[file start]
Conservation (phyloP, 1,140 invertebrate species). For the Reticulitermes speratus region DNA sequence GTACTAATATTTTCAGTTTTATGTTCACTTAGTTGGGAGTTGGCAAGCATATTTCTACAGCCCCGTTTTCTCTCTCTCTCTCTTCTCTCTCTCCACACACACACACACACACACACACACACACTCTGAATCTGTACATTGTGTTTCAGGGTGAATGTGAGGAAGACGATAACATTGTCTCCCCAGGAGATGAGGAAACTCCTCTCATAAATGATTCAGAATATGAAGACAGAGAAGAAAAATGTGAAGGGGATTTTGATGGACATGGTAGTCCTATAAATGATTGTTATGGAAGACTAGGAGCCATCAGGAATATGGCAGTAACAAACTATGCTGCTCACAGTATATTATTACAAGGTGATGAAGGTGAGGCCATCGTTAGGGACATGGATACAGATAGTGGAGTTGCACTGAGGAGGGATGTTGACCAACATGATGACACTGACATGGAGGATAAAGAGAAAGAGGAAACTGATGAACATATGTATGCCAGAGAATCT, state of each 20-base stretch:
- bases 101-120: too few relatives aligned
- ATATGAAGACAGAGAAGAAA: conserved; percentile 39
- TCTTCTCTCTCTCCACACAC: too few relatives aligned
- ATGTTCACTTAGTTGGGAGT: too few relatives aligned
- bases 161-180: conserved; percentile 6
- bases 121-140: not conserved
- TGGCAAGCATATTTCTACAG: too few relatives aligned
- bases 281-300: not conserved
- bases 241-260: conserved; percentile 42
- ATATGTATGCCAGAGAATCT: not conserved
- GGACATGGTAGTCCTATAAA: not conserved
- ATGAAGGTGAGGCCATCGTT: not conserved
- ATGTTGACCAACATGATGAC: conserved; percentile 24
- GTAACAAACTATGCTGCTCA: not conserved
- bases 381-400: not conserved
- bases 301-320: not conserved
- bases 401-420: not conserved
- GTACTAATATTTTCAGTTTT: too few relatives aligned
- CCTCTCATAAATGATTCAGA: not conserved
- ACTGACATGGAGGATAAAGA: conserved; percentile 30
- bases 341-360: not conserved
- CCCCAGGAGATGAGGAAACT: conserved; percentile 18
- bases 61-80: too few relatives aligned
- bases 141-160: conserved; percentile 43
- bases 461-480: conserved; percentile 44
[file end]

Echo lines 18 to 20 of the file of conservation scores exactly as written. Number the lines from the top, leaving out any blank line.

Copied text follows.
- bases 401-420: not conserved
- GTACTAATATTTTCAGTTTT: too few relatives aligned
- CCTCTCATAAATGATTCAGA: not conserved